The images and the narrative built around them also fail to disclose that there is no conclusive evidence that the large variety of Chandigarh’s city furniture were ALL designed by Pierre Jeanneret. Many have pointed this out and raised objections to the sweeping ascription of the furniture to the designer. [v] They bring up the contributions of local designers, model makers and propose author credits acknowledge their creative labour too.

Jeanneret’s author function, however, plays a crucial role in the yarn spun around the furniture.

The images used to construct the narrative around the furniture from Chandigarh concealed various details of their genesis. Most importantly, they failed to disclose that there is no conclusive evidence that the large variety of Chandigarh’s city furniture were ALL designed by Pierre Jeanneret.

Here was a Swiss-French designer connected to the upper echelons of European modernism whose work had for years been eclipsed by the renown of his celebrated cousin. [vi] His genius had however shone forth in a foreign land; the furniture in Chandigarh was the obvious climax to his underdog story.

His masterful work, however, didn’t get the recognition it deserved and lay languishing amidst locals who had neither grasped the import of his modernist lineage nor the artistic value of his refined style. It was this uncaring circumstance that had compelled the French dealers to intervene. Having retrieved the furniture from their inhospitable habitat they had brought the master’s work back among ‘his people’, who would understand and revere it, and to ‘his place’, where modernism and its fruits essentially belonged.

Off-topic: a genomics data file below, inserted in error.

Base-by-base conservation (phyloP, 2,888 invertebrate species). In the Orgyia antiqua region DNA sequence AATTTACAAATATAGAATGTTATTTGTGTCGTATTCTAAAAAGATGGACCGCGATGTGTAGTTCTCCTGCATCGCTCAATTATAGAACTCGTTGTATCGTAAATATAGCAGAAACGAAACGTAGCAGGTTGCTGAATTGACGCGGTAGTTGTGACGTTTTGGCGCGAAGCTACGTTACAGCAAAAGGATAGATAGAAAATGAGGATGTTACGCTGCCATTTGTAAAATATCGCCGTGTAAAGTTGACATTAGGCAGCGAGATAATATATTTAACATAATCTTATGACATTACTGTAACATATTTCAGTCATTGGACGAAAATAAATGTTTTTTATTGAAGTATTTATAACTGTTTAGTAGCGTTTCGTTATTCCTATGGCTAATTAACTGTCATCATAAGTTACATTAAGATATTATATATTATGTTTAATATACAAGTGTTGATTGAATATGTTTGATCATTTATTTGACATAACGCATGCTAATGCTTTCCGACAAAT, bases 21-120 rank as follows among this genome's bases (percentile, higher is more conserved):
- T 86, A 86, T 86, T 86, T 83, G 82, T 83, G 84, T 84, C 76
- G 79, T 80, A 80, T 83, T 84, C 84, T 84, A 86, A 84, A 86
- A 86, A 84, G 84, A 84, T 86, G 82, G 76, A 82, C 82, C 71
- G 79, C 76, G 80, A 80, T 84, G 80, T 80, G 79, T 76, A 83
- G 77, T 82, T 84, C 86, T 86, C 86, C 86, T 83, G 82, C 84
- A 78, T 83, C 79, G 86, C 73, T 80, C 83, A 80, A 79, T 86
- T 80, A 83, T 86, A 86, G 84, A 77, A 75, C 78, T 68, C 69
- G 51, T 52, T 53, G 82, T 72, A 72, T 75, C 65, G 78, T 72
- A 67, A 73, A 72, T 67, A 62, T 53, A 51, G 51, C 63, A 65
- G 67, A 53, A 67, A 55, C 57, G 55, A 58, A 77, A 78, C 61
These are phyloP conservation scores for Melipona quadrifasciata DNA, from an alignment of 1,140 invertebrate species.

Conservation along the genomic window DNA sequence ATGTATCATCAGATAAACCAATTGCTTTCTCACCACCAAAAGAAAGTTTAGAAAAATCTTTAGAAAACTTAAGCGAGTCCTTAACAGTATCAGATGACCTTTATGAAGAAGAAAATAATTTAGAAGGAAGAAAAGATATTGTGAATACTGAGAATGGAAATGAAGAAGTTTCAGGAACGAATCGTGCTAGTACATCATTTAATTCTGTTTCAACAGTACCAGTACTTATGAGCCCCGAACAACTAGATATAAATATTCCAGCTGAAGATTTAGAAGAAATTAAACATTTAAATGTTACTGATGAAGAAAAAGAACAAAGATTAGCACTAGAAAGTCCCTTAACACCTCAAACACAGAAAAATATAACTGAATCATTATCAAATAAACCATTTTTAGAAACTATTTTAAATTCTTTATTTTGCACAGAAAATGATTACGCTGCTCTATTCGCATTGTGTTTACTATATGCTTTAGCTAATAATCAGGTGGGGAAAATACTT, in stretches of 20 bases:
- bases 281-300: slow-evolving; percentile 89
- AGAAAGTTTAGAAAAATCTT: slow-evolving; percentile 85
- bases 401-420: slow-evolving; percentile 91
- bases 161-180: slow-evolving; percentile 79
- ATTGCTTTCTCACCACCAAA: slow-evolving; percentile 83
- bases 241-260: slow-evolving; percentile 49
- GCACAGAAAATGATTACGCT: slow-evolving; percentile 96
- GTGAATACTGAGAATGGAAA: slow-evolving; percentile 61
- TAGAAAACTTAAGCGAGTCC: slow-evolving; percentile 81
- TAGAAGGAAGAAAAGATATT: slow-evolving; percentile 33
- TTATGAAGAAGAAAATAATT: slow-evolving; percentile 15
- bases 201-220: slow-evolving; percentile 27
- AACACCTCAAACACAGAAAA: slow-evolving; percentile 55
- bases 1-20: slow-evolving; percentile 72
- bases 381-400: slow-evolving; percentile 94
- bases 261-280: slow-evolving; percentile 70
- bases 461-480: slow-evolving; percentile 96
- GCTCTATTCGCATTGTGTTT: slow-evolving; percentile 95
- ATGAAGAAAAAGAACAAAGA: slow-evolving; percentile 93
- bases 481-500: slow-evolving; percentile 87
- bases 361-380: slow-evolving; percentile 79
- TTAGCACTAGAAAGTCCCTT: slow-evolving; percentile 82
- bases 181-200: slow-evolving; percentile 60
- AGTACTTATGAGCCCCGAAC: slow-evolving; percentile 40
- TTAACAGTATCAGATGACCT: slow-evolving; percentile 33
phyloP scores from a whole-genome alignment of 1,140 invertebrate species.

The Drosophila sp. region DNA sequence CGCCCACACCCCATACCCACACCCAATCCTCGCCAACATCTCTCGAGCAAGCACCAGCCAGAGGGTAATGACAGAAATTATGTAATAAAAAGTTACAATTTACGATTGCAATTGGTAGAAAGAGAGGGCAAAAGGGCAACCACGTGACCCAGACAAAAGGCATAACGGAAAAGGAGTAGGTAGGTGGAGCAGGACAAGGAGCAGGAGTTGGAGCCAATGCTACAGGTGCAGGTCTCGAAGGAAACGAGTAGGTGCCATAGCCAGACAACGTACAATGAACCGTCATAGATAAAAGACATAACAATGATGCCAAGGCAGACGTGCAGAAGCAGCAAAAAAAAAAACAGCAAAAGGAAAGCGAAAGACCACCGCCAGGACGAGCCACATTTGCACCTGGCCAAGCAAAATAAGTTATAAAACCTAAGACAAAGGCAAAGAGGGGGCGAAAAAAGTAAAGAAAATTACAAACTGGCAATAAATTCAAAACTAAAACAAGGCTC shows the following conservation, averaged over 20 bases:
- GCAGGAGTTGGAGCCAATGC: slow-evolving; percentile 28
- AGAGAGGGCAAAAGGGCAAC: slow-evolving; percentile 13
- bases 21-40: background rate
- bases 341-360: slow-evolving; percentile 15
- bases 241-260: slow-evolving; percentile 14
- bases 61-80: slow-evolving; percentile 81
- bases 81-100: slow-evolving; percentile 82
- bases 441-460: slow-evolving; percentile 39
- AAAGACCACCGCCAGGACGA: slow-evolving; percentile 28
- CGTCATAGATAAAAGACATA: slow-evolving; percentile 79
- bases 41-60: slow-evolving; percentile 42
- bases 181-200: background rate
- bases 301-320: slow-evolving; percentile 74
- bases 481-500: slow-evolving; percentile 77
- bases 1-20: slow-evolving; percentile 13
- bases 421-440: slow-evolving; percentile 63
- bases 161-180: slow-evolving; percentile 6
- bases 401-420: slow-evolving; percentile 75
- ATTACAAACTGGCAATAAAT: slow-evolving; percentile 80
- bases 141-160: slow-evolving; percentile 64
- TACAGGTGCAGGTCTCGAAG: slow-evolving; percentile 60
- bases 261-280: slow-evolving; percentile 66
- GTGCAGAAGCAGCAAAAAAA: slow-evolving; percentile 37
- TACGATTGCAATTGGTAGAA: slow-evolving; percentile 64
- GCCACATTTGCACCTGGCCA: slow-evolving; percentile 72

The Brazzaville Copy of Jean Prouvé’s the Maison Tropicale ‘repatriated’, restored and on display in Paris, quai des Champs-Elysées in 2006. The iconic Chandigarh chairs visible on the deck it is propped on.

Image: Wikicommons

This tale has many precursors. The narrative built around French designer Jean Prouvé’s Maison Tropicale, which was extracted from Congo-Brazaville in 2000, is among those contemporaneous with that of the Chandigarh furniture. The close parallel between their stories is highlighted by their frequent presentation together.

The Maison.. , an aluminium and steel flat-pack house, was conceived in the 1940s to provide housing in Congo, which was then a part of France’s violent colonial empire in Africa. Only three prototypes of this expensive colonial experiment had been made since it had proved both expensive and impractical. One of these was retrieved, from, what Reuters describes as, ‘the steamy jungle and civil wars of the Republic of Congo’. It had been found ‘dilapidated’ and bearing the scars of bullet wounds and neglect but was quickly restored to health before being exhibited as a ‘modernist masterpiece’, at the UCLA, Yale University, Center Pompidou and Tate Modern. It was later sold for nearly $5 million by Christies.

The extraction and eventual sale of both the Maison.. and the Chandigarh furniture was enabled by the natural claim white Europeans often assume over the work of other white Europeans in less powerful parts of the world. ‘Retrievals’ in such cases tend to take on a civilizational tone, lending the ‘rescuers’ the zeal of moral crusaders with no ethical understanding of the rights of others. [vii] This is especially true in the case of the furniture, which, if really all designed by Jeanneret, was created by its maker for the city of Chandigarh, as an employee of the Government of India. Legally, therefore, all of it belongs to the Indian state.